2. Telecommuting. COVID-19 has ushered in a new normalization of remote work, something that is relatively novel for public sector employees. As of 2019, for instance, only 42% of the U.S. federal workforce were deemed eligible for telework. But throughout 2020, the U.S. Army, for example, has seen a 400% increase in remote work capabilities.
Procurement will no doubt be called upon to source the necessary products and solutions to build the infrastructure securely and effectively. This will mean working closely with I.T. departments to support evolving work requirements.
3. Efficiency and adaptability. The next normal of procurement will involve re-examining procurement processes, making them faster and more agile for the long-haul — not just in emergencies — to meet these new expectations from stakeholders and constituents.
As procurement teams, especially those in the public sector, brace for the forecasted economic turbulence in the coming months and years, the ability to run more bids more efficiently sets up your agency to be faster, stronger and more productive even amidst budget reprioritization and resource cuts.
4. Focus on DBE contracts. Social justice movements like Black Lives Matter had citizens turning to their government for change over the last year. What many don’t realize is that procurement departments within the government sector have the opportunity to promote social good by creating a level playing field for diverse suppliers.
Disadvantaged Business Enterprises (DBEs) have always been a focus for public procurement teams, but they have become a priority focus in the last year and we’ll see the trend continue. As such, teams can leverage technology (ie: e-procurement tools) to act as an equalizer for contract award and auditing to ensure a balance occurs between DBE and non-DBE vendor contracts.
5. Data and A.I. Procurement has always been a “jack of all trades, master of none” department, expected to have expertise in everything from construction to I.T. to professional services. As a result, procurement agents may find that a lot of their time is spent on Google searching for templates, or on the phone with a peer from another agency to see how they’re approaching new categories.
The next normal of procurement will involve more data-driven decision making to help with accessing benchmarks and data insights from peers to guide their internal clients to consider the right requirements, and apply other procurement best practices, like appropriate criteria weighting, to achieve a successful outcome.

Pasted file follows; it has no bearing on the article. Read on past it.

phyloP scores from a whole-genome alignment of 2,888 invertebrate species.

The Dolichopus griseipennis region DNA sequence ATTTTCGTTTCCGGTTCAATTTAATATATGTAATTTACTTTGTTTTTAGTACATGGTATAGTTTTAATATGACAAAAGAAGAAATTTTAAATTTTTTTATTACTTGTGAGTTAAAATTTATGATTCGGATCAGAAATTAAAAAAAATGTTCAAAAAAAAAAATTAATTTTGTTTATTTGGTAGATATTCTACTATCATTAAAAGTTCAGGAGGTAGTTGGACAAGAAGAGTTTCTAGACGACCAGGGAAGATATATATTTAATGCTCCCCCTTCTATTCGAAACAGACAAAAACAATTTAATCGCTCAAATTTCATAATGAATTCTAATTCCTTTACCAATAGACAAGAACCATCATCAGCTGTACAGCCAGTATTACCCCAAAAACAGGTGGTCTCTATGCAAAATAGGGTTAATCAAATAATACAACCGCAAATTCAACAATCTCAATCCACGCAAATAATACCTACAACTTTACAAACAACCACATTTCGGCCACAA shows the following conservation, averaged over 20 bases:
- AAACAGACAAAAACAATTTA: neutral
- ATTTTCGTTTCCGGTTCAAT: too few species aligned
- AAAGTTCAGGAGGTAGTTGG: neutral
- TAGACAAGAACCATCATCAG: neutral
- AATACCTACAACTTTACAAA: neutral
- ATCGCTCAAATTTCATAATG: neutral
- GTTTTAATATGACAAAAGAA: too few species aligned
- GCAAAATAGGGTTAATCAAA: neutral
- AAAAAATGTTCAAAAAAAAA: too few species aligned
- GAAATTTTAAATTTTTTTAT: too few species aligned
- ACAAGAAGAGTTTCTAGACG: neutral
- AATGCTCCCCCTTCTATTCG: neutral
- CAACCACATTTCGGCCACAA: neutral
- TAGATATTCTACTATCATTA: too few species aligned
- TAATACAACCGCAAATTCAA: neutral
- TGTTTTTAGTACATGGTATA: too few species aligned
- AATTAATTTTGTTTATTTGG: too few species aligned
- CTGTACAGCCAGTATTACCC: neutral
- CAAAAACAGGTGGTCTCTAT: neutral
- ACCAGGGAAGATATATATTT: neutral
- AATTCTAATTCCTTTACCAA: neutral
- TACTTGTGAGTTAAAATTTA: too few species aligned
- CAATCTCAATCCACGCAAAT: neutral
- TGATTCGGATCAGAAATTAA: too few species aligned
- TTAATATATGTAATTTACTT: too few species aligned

What does this mean for government, business vendors and citizens?
These trends have already begun to grip the market and will continue to do so, so much in fact that they will become procurement’s new normal, as indicated in the ebook The Rise of Procurement’s Next Normal. When looking specifically at government procurement operations, teams will become more agile and strategic; many agencies may see the centralizing of purchases that were previously decentralized as procurement continues to develop its reputation as a data-driven partner.
Government will view its procurement department as a key strategic player, holding the ability to impact both social and economic decisions through budget and contract management. Business vendors will have clearer lines of communication and visibility into the procurement process. Therefore, they’ll have a better understanding and appreciation of the vendor selection process, especially when it comes to DBEs. Lastly, citizens will continue to experience the ripple effects of the decisions made by government procurement teams. However, because procurement decisions will be more efficient, the impacts on citizens will be experienced faster than before. It is also important to note that economic changes — and benefits — will evolve as the trend of procurement for social equality is ramping to become a driving priority for many government procurement teams.
COVID-19 may have forced many businesses to lockdown and caused many people to work from home, but it’s also the driving force behind the accelerated digital transformation that has, in many ways, pushed government procurement on its inevitable path, albeit faster than anyone could have predicted.
Omar Salaymeh is chief client and product officer at Bonfire.